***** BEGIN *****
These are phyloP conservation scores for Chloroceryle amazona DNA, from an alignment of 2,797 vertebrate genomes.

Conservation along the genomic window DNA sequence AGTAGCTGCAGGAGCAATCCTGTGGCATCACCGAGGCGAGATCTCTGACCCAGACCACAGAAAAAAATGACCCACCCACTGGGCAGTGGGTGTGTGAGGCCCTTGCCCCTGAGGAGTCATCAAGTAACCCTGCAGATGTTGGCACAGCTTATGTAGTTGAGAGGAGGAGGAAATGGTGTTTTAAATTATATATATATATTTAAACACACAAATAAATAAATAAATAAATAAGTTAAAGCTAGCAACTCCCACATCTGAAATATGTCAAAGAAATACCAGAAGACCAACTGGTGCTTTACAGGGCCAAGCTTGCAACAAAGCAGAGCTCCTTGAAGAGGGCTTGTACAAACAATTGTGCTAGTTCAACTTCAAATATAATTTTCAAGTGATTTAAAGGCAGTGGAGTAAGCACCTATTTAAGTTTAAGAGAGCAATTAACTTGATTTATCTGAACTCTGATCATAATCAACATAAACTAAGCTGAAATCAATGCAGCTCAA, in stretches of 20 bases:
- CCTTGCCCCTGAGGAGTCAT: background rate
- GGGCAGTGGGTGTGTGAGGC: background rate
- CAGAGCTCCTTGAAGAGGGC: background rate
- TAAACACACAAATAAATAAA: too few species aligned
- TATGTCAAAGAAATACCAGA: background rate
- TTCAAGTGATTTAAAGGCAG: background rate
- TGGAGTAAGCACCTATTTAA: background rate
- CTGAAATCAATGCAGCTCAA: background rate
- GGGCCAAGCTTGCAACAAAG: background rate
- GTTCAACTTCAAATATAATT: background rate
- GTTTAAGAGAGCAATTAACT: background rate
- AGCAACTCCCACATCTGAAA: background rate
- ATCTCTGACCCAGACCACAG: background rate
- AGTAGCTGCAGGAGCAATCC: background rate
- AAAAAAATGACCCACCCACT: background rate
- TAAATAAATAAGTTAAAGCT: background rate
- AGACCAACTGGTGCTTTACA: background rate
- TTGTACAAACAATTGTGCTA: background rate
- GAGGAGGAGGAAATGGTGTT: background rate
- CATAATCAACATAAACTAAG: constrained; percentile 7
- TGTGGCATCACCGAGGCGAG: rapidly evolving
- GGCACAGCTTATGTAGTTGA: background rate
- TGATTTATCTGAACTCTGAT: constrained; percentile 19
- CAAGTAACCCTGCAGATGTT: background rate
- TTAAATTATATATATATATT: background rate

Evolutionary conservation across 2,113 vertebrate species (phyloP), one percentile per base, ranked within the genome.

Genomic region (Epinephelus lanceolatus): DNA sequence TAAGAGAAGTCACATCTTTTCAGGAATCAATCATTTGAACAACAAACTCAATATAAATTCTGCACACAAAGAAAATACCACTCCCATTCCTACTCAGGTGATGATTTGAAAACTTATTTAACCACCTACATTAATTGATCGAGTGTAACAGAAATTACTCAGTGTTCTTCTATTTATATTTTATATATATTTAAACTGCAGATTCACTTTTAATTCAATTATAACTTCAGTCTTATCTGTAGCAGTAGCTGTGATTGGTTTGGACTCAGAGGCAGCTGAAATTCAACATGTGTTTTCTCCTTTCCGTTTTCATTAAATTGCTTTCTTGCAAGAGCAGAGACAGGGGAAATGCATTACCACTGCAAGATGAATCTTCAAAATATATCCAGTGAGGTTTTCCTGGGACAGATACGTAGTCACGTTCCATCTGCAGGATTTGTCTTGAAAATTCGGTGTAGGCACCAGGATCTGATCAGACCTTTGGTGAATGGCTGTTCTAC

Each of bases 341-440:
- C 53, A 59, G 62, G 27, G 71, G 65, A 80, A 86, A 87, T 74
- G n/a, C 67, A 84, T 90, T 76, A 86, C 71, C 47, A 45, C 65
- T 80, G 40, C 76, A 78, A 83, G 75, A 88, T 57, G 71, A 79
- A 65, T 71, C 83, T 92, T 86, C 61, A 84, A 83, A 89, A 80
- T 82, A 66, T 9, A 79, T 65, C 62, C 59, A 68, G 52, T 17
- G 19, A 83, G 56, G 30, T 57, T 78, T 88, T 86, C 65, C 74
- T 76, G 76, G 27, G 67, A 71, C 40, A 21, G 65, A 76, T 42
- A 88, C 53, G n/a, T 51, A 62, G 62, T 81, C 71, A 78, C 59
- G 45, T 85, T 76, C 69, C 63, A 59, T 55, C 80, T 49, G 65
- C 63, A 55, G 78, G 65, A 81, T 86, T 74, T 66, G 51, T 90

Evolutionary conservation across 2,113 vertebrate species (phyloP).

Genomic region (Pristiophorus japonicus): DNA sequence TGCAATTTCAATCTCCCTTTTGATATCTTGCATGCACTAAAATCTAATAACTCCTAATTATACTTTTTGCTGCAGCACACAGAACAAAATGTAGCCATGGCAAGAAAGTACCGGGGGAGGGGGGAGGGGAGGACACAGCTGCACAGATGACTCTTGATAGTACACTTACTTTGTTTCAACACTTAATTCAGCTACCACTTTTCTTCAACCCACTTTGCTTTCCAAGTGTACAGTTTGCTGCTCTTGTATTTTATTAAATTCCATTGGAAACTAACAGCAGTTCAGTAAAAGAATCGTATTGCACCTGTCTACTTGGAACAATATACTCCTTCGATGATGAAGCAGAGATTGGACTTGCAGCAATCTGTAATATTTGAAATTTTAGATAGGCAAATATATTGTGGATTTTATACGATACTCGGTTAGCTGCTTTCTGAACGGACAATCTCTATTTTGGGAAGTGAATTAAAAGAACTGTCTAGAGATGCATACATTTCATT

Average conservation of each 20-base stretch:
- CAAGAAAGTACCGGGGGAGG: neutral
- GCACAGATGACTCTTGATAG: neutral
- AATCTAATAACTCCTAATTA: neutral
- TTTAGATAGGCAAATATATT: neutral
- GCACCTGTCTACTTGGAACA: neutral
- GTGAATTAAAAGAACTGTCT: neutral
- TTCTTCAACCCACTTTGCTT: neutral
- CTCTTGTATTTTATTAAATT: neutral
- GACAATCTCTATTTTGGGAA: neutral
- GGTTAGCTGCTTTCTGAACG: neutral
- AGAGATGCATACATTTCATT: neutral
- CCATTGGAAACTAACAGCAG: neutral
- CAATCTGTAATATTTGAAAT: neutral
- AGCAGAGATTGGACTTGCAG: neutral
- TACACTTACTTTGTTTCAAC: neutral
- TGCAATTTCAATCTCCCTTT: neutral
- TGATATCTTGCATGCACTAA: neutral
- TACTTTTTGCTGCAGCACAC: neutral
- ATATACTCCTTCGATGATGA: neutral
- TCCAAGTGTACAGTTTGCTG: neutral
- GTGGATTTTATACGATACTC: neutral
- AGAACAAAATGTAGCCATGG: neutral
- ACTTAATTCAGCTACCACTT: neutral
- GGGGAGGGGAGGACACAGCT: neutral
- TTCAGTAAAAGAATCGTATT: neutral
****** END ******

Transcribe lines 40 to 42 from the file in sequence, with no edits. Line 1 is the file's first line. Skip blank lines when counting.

- C 63, A 55, G 78, G 65, A 81, T 86, T 74, T 66, G 51, T 90

Evolutionary conservation across 2,113 vertebrate species (phyloP).

Genomic region (Pristiophorus japonicus): DNA sequence TGCAATTTCAATCTCCCTTTTGATATCTTGCATGCACTAAAATCTAATAACTCCTAATTATACTTTTTGCTGCAGCACACAGAACAAAATGTAGCCATGGCAAGAAAGTACCGGGGGAGGGGGGAGGGGAGGACACAGCTGCACAGATGACTCTTGATAGTACACTTACTTTGTTTCAACACTTAATTCAGCTACCACTTTTCTTCAACCCACTTTGCTTTCCAAGTGTACAGTTTGCTGCTCTTGTATTTTATTAAATTCCATTGGAAACTAACAGCAGTTCAGTAAAAGAATCGTATTGCACCTGTCTACTTGGAACAATATACTCCTTCGATGATGAAGCAGAGATTGGACTTGCAGCAATCTGTAATATTTGAAATTTTAGATAGGCAAATATATTGTGGATTTTATACGATACTCGGTTAGCTGCTTTCTGAACGGACAATCTCTATTTTGGGAAGTGAATTAAAAGAACTGTCTAGAGATGCATACATTTCATT